It's not just the setting, though. It's bittersweet, a tale of sacrifice and friendship and grief and hope. We learn a lot about two Autobots, one who lives, one who dies. That character focus serves the story well, for when we see the horrific results of the Smelting Pool on someone we've come to root for, the real evil of the Decepticons is hammered home. There are also some intriguing plot points, including the missing scientist and the massive (but barely remarked upon) construction project that Straxus is overseeing. The intertwined answer to both of these questions will be offered in the next issue, which is promised to be "The cosmic conclusion of Return to Cybertron -- The Bridge to Nowhere!"

The Smelting Pool! kicks off IDW Publishing Classic Transformers Volume 2 collection, on sale now.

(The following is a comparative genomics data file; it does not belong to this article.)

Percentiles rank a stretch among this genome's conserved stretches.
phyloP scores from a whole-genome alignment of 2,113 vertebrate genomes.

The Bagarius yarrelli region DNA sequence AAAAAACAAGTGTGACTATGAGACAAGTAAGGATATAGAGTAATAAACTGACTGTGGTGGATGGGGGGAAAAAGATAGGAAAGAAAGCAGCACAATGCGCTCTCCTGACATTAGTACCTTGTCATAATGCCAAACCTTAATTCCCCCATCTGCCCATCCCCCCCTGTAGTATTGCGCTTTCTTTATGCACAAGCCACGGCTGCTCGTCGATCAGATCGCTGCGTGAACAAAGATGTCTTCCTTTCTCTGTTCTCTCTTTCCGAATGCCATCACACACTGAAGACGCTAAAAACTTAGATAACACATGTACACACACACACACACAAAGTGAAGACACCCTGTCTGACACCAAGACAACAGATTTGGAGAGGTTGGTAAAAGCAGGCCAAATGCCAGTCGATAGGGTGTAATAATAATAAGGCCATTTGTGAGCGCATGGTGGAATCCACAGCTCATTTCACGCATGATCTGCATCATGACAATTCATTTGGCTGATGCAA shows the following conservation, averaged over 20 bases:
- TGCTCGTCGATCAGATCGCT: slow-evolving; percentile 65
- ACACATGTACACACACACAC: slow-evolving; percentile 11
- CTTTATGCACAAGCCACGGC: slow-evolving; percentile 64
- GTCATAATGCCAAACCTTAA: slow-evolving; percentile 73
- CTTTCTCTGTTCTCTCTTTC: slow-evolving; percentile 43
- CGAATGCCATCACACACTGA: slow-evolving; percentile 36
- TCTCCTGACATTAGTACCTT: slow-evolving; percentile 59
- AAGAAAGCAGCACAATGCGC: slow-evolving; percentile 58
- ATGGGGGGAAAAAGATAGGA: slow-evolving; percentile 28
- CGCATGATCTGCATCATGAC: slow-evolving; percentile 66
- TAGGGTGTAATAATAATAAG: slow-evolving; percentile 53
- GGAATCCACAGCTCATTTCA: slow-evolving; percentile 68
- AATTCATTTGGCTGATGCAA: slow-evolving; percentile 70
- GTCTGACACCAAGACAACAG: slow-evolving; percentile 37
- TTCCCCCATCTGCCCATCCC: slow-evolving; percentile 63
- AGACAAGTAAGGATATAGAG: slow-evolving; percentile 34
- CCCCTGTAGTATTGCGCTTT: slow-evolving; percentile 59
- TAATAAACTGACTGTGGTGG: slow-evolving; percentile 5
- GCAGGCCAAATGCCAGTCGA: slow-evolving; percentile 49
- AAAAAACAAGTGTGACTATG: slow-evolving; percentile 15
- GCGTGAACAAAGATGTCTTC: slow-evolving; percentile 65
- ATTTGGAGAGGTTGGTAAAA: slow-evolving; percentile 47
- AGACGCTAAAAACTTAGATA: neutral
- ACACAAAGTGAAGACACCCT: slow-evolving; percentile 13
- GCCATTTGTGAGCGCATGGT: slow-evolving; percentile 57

8 comments:

B-W said...

This story is one of my favorites, too. Scrounge and Straxus are extremely well-written for non-toy characters.

Phil said...

Wow, I do remember re-reading THIS issue several times. Great review once again. Your efforts are appreciated.

Ralph Burns said...

A supreme slice of comics. My joint favourite TF story in any medium (along with The Bridge to Nowhere). I do recommend people check it out!
-Ralph

Zobovor said...

Blaster remains one of Budiansky's most well-written Transformers characters, hands down.

One thing I've never quite understood is why Blaster appeared throughout the comic with an alternate head design (looking more like the toy). Marvel obviously had access to the regular character design——it appears on the cover of this very issue, and it pops up now and again when other artists portray the character (during the G.I. JOE AND THE TRANSFORMERS story and some of the late Action Master issues).